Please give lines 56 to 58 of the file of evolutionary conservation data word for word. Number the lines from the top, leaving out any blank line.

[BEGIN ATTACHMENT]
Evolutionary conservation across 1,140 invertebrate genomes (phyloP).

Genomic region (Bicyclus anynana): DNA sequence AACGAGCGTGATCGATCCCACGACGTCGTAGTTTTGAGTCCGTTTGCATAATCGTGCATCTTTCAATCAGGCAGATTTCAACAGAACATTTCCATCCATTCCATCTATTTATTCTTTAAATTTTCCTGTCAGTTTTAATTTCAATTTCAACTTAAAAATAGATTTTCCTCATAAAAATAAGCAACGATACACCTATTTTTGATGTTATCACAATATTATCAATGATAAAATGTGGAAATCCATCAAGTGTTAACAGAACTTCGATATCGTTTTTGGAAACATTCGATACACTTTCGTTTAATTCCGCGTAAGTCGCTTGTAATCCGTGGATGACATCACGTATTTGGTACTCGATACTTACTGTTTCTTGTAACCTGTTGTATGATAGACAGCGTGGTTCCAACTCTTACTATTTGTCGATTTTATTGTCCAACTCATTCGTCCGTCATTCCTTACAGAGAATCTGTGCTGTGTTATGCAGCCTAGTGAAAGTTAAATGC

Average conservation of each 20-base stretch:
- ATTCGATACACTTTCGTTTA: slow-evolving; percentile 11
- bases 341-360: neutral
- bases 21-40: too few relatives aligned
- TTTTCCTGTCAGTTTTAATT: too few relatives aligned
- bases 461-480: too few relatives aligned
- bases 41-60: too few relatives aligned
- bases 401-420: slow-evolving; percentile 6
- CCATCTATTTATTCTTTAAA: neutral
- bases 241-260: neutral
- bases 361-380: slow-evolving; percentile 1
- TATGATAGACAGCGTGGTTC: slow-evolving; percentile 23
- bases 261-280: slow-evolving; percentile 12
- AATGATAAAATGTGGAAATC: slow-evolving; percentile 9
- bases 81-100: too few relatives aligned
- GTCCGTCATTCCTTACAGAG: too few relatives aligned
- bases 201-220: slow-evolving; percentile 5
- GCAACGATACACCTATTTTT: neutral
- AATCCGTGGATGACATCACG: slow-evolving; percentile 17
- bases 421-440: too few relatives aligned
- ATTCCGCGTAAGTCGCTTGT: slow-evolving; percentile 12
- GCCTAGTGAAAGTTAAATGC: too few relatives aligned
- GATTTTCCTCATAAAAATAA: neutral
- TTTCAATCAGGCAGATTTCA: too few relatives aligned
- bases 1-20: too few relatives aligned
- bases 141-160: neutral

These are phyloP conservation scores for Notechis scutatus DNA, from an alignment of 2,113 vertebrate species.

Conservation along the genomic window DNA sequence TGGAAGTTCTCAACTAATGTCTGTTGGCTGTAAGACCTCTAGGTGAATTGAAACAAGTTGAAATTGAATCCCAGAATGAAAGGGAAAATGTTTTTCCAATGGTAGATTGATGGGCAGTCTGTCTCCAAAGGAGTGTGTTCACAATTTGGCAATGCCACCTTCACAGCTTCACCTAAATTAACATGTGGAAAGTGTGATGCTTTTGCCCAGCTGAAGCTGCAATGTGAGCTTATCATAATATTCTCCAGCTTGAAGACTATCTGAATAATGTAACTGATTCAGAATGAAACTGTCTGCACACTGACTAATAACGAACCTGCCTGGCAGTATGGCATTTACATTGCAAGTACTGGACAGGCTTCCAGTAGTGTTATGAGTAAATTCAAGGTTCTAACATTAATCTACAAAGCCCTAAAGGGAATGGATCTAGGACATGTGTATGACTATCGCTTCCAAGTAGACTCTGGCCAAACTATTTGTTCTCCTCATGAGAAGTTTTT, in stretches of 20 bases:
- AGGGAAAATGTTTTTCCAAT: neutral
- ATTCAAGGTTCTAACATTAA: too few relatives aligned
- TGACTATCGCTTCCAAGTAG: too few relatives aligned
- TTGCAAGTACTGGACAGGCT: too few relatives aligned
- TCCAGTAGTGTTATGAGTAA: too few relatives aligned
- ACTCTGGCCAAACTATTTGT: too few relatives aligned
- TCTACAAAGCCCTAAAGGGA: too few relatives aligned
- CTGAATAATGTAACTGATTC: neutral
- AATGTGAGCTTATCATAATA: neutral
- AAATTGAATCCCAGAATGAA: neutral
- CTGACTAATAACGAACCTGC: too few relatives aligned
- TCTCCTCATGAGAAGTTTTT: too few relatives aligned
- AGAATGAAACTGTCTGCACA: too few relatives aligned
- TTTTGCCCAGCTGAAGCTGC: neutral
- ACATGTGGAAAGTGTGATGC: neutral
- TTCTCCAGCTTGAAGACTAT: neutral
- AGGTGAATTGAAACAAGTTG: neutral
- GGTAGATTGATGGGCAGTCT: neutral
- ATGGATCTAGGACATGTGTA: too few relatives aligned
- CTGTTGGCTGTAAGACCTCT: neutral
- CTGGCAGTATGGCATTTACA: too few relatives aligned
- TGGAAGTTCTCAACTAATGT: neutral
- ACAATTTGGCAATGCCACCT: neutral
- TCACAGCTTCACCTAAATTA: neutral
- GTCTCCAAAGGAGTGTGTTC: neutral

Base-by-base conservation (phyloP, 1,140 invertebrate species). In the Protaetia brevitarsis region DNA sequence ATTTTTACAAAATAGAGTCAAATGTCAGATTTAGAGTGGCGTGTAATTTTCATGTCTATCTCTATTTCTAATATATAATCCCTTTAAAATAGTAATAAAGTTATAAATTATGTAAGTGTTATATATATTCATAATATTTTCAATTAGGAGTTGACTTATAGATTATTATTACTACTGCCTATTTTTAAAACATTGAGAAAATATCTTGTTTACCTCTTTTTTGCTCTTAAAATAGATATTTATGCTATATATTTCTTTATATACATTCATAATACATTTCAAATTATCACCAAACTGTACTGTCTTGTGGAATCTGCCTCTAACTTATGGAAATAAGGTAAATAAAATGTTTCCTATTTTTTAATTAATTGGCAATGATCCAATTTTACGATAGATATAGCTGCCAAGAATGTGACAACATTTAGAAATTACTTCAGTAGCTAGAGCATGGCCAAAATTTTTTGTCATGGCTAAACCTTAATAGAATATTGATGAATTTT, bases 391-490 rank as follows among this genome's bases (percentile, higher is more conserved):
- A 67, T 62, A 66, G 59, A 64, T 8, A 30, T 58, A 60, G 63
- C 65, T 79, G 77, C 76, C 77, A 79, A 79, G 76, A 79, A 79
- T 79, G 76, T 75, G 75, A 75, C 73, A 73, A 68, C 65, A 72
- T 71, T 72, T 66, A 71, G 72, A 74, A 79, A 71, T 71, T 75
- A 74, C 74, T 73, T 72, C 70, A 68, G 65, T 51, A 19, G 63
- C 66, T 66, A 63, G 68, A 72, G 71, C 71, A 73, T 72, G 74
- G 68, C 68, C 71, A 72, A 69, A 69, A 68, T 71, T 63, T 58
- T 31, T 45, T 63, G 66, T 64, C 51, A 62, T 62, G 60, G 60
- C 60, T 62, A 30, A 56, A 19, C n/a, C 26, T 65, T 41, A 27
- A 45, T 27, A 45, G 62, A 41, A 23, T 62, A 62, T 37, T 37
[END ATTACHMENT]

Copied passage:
Base-by-base conservation (phyloP, 1,140 invertebrate species). In the Protaetia brevitarsis region DNA sequence ATTTTTACAAAATAGAGTCAAATGTCAGATTTAGAGTGGCGTGTAATTTTCATGTCTATCTCTATTTCTAATATATAATCCCTTTAAAATAGTAATAAAGTTATAAATTATGTAAGTGTTATATATATTCATAATATTTTCAATTAGGAGTTGACTTATAGATTATTATTACTACTGCCTATTTTTAAAACATTGAGAAAATATCTTGTTTACCTCTTTTTTGCTCTTAAAATAGATATTTATGCTATATATTTCTTTATATACATTCATAATACATTTCAAATTATCACCAAACTGTACTGTCTTGTGGAATCTGCCTCTAACTTATGGAAATAAGGTAAATAAAATGTTTCCTATTTTTTAATTAATTGGCAATGATCCAATTTTACGATAGATATAGCTGCCAAGAATGTGACAACATTTAGAAATTACTTCAGTAGCTAGAGCATGGCCAAAATTTTTTGTCATGGCTAAACCTTAATAGAATATTGATGAATTTT, bases 391-490 rank as follows among this genome's bases (percentile, higher is more conserved):
- A 67, T 62, A 66, G 59, A 64, T 8, A 30, T 58, A 60, G 63
- C 65, T 79, G 77, C 76, C 77, A 79, A 79, G 76, A 79, A 79